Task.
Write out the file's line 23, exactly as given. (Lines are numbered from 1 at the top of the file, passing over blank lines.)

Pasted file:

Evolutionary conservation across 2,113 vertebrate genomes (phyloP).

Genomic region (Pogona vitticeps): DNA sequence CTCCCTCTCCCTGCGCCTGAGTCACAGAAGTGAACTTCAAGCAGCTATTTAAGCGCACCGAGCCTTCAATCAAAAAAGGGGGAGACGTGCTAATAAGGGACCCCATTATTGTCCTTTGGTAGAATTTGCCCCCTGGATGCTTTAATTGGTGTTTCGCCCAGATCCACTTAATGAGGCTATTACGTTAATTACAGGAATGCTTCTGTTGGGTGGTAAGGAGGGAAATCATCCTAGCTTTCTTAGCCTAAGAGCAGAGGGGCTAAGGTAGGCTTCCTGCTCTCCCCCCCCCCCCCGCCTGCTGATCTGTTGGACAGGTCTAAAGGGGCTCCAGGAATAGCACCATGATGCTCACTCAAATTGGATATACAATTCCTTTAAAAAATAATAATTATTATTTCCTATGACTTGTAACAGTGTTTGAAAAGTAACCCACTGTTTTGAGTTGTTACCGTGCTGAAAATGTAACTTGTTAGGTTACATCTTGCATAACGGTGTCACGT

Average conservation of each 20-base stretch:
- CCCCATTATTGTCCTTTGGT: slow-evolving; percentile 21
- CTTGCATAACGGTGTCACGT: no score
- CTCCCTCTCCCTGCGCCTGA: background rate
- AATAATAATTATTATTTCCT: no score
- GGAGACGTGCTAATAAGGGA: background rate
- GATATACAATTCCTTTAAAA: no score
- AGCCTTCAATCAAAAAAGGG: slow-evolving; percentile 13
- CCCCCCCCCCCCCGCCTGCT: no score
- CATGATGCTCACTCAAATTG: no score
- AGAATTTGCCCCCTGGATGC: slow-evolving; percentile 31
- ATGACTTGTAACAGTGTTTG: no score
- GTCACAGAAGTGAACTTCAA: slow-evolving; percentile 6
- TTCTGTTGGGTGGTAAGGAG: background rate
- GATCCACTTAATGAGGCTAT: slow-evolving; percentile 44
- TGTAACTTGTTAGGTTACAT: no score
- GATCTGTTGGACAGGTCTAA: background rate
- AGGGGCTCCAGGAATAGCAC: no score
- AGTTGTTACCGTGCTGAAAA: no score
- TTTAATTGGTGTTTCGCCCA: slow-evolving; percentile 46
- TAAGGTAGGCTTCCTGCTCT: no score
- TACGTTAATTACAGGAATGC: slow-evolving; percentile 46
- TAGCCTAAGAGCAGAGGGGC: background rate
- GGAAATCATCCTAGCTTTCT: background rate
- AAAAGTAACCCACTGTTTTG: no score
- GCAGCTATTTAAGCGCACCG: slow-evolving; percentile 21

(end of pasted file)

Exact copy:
- TAAGGTAGGCTTCCTGCTCT: no score